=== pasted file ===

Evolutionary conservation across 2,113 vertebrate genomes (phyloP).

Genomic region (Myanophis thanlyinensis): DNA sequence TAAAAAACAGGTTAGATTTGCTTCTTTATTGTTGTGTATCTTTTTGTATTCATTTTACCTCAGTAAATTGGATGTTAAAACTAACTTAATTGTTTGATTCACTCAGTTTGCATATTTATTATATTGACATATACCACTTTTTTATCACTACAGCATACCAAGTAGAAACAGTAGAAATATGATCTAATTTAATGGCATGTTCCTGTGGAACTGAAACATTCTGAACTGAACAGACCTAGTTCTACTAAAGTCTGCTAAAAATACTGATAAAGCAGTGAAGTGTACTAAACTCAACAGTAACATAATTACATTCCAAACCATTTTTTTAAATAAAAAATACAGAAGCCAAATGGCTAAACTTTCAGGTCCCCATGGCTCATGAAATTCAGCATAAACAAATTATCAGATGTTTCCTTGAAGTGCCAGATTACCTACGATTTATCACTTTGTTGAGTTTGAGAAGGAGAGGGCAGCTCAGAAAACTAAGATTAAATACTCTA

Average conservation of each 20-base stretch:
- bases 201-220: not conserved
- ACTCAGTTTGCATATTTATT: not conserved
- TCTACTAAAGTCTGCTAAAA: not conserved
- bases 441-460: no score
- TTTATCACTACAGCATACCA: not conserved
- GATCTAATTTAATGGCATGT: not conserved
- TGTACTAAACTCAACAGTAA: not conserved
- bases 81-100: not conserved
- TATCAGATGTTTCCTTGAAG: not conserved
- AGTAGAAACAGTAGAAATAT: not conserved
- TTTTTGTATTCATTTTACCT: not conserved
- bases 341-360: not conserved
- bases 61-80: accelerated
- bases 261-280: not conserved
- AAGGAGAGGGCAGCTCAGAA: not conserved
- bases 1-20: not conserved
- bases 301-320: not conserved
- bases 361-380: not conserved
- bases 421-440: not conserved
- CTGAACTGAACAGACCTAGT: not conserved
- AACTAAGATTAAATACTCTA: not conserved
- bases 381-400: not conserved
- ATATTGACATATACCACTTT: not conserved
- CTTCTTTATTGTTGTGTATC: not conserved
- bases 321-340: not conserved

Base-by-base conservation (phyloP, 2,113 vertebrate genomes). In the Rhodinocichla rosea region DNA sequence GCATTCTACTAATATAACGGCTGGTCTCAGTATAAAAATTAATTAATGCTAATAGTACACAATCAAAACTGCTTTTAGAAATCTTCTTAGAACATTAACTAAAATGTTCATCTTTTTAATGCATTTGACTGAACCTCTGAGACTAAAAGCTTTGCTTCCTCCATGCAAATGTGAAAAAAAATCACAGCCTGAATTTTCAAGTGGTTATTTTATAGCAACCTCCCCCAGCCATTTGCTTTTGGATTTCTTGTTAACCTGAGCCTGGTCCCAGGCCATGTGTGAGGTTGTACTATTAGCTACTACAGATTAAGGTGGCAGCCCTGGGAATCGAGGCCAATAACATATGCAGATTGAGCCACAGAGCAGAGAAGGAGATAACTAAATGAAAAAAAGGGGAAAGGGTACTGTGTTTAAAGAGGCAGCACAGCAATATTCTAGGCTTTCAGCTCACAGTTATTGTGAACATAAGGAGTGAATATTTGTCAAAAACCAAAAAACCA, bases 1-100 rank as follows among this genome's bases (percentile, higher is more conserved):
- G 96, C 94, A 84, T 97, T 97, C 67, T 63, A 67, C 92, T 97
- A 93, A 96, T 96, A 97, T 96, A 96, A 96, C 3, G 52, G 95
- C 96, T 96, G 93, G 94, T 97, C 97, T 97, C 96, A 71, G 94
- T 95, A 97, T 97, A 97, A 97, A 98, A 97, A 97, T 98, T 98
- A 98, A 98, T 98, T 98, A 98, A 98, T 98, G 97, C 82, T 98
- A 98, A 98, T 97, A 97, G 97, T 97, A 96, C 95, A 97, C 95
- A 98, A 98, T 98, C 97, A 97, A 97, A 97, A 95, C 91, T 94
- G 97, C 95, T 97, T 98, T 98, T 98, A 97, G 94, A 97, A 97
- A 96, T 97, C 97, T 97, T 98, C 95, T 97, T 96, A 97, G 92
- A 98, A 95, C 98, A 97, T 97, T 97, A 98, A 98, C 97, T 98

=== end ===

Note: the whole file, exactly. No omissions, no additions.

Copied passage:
Evolutionary conservation across 2,113 vertebrate genomes (phyloP).

Genomic region (Myanophis thanlyinensis): DNA sequence TAAAAAACAGGTTAGATTTGCTTCTTTATTGTTGTGTATCTTTTTGTATTCATTTTACCTCAGTAAATTGGATGTTAAAACTAACTTAATTGTTTGATTCACTCAGTTTGCATATTTATTATATTGACATATACCACTTTTTTATCACTACAGCATACCAAGTAGAAACAGTAGAAATATGATCTAATTTAATGGCATGTTCCTGTGGAACTGAAACATTCTGAACTGAACAGACCTAGTTCTACTAAAGTCTGCTAAAAATACTGATAAAGCAGTGAAGTGTACTAAACTCAACAGTAACATAATTACATTCCAAACCATTTTTTTAAATAAAAAATACAGAAGCCAAATGGCTAAACTTTCAGGTCCCCATGGCTCATGAAATTCAGCATAAACAAATTATCAGATGTTTCCTTGAAGTGCCAGATTACCTACGATTTATCACTTTGTTGAGTTTGAGAAGGAGAGGGCAGCTCAGAAAACTAAGATTAAATACTCTA

Average conservation of each 20-base stretch:
- bases 201-220: not conserved
- ACTCAGTTTGCATATTTATT: not conserved
- TCTACTAAAGTCTGCTAAAA: not conserved
- bases 441-460: no score
- TTTATCACTACAGCATACCA: not conserved
- GATCTAATTTAATGGCATGT: not conserved
- TGTACTAAACTCAACAGTAA: not conserved
- bases 81-100: not conserved
- TATCAGATGTTTCCTTGAAG: not conserved
- AGTAGAAACAGTAGAAATAT: not conserved
- TTTTTGTATTCATTTTACCT: not conserved
- bases 341-360: not conserved
- bases 61-80: accelerated
- bases 261-280: not conserved
- AAGGAGAGGGCAGCTCAGAA: not conserved
- bases 1-20: not conserved
- bases 301-320: not conserved
- bases 361-380: not conserved
- bases 421-440: not conserved
- CTGAACTGAACAGACCTAGT: not conserved
- AACTAAGATTAAATACTCTA: not conserved
- bases 381-400: not conserved
- ATATTGACATATACCACTTT: not conserved
- CTTCTTTATTGTTGTGTATC: not conserved
- bases 321-340: not conserved

Base-by-base conservation (phyloP, 2,113 vertebrate genomes). In the Rhodinocichla rosea region DNA sequence GCATTCTACTAATATAACGGCTGGTCTCAGTATAAAAATTAATTAATGCTAATAGTACACAATCAAAACTGCTTTTAGAAATCTTCTTAGAACATTAACTAAAATGTTCATCTTTTTAATGCATTTGACTGAACCTCTGAGACTAAAAGCTTTGCTTCCTCCATGCAAATGTGAAAAAAAATCACAGCCTGAATTTTCAAGTGGTTATTTTATAGCAACCTCCCCCAGCCATTTGCTTTTGGATTTCTTGTTAACCTGAGCCTGGTCCCAGGCCATGTGTGAGGTTGTACTATTAGCTACTACAGATTAAGGTGGCAGCCCTGGGAATCGAGGCCAATAACATATGCAGATTGAGCCACAGAGCAGAGAAGGAGATAACTAAATGAAAAAAAGGGGAAAGGGTACTGTGTTTAAAGAGGCAGCACAGCAATATTCTAGGCTTTCAGCTCACAGTTATTGTGAACATAAGGAGTGAATATTTGTCAAAAACCAAAAAACCA, bases 1-100 rank as follows among this genome's bases (percentile, higher is more conserved):
- G 96, C 94, A 84, T 97, T 97, C 67, T 63, A 67, C 92, T 97
- A 93, A 96, T 96, A 97, T 96, A 96, A 96, C 3, G 52, G 95
- C 96, T 96, G 93, G 94, T 97, C 97, T 97, C 96, A 71, G 94
- T 95, A 97, T 97, A 97, A 97, A 98, A 97, A 97, T 98, T 98
- A 98, A 98, T 98, T 98, A 98, A 98, T 98, G 97, C 82, T 98
- A 98, A 98, T 97, A 97, G 97, T 97, A 96, C 95, A 97, C 95
- A 98, A 98, T 98, C 97, A 97, A 97, A 97, A 95, C 91, T 94
- G 97, C 95, T 97, T 98, T 98, T 98, A 97, G 94, A 97, A 97
- A 96, T 97, C 97, T 97, T 98, C 95, T 97, T 96, A 97, G 92
- A 98, A 95, C 98, A 97, T 97, T 97, A 98, A 98, C 97, T 98